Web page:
There are certain norms to respect to score points with interviewers:
No one likes a screamer, but a whisperer is worse. Speak with energy and devotion but keep your answers short and to the point. Talking or rambling is often seen as a sign of nervousness or inability to answer the question. Examples, examples, examples!
Don’t forget the main rule of the interview game: there are no firm rules. You can be called in for a personal interview only to find yourself confronted with a full team, or have the CTO come at the end and ask you improvised technical questions. You have to be ready for everything!
A lot of interviewees get into trouble when they oversell themselves, especially on the skills they supposedly have. If it works to get hired, they end up paying for it in the long-run when they get discovered:
There’s no shame in being upfront with the interviewers by telling them that you are not proficient in something they are using. Of course, you have to cover your tracks and make sure that you didn’t make any prior claims on your CV or Cover Letter … Otherwise you’ll be asked soon enough to show proof. Interview over!
It’s fine not to be proficient, but not knowing anything about a concept or technology is a big no-go, especially when it is an industry standard. You should at least have some basic knowledge of the key relevant technologies, which you can gain through books, videos, articles, Wikipedia, …
3. After the interview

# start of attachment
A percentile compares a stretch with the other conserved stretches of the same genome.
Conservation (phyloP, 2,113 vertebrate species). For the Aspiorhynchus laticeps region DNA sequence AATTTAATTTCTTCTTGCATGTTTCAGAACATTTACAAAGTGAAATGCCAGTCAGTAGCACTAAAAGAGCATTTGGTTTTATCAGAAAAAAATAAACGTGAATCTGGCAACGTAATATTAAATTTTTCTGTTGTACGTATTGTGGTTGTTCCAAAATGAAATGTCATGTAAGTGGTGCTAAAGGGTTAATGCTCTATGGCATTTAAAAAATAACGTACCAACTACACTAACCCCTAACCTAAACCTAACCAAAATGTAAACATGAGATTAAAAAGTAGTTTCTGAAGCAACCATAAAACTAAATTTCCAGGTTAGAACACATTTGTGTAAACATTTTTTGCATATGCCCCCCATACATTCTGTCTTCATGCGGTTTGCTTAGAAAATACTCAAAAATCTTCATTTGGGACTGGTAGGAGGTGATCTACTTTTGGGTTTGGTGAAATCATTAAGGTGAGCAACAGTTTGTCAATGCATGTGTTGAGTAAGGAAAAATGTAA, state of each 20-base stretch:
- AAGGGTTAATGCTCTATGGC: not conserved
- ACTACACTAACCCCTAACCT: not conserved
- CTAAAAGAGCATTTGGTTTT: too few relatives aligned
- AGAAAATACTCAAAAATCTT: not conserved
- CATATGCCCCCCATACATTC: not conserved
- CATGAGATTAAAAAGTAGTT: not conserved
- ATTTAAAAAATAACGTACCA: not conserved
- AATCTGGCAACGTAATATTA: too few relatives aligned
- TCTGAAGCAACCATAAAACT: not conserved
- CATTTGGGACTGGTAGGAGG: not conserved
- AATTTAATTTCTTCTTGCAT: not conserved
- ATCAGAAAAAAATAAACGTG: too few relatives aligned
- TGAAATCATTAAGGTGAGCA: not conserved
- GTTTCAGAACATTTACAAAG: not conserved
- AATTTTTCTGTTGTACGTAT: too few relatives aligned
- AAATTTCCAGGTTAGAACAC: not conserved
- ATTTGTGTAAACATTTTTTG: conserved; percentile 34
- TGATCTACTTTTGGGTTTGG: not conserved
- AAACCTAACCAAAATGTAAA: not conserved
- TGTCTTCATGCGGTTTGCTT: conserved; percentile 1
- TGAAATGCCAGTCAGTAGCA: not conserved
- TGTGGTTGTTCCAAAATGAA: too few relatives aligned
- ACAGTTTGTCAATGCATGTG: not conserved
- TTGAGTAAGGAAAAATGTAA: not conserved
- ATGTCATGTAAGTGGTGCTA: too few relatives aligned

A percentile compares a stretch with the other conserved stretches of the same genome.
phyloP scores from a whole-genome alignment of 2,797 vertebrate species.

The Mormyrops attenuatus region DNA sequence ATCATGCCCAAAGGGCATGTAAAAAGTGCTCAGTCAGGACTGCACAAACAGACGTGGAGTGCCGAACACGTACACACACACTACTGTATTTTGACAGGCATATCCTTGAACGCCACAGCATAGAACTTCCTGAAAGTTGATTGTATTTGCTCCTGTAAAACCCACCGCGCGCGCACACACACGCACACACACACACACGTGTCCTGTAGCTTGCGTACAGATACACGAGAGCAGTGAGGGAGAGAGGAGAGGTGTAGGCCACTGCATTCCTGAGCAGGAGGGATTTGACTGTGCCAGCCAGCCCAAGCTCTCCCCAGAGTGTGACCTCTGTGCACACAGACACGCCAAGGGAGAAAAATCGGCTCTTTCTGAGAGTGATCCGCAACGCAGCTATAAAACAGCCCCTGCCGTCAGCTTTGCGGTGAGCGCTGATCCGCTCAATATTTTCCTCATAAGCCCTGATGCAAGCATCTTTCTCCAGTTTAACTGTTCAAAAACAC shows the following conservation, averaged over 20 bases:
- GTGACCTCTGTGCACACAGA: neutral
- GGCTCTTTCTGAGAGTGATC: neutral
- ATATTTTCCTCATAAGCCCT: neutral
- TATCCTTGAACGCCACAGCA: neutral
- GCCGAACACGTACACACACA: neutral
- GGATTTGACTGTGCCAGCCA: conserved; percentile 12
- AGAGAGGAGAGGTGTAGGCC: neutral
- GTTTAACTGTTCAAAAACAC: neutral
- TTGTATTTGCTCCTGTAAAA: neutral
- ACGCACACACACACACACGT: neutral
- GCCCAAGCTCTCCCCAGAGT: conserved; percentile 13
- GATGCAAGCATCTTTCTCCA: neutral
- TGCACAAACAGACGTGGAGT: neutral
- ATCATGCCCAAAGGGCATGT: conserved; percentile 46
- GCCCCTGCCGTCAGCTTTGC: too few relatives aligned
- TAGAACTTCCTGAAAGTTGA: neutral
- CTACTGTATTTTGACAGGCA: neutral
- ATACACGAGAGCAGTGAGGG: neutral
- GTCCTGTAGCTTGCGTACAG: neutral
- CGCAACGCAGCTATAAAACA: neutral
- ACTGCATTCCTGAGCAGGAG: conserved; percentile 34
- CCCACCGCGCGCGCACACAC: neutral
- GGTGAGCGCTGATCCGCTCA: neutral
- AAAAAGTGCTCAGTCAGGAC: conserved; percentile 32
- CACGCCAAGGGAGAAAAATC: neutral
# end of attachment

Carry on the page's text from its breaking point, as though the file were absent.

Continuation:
It’s always tough to know what will happen next after a first interview. Whatever your gut feeling, good or bad, your goal is to make it to the next round. While you wait, keep the following in mind:
There’s nothing worse than counting on them to get back to you. That’s like leaving a piece of bread out until it eventually gets stale. The thank you email is the best way to ensure that this does not happen. Not only does it show your gratitude, but it leaves them with a reminder that they have to act (instead of the verbal confirmation that they gave you at the end of the interview, which they could soon forget).
Now what if time is flying by and you haven’t heard anything? I recommend to our students not to wait longer than 7 days to follow up
. Do not fear looking tacky; instead, what following up demonstrates is genuine interest, which employers love. Maybe they just didn’t have the time yet to schedule a next meeting with you, and your follow-up will provide a welcome reminder.
If you want to know everything in real time, pick up the phone
to call them. No need to beat around the bush. You will save time and get everything you need to know.
As always, of course, Propulsion students get further personalized assistance, but I hope that the above general advice will help with your next interview and that the tips will ensure that everything goes smoothly. The next blog post, Knowing your worth and negotiating your salary, completes the six-part series!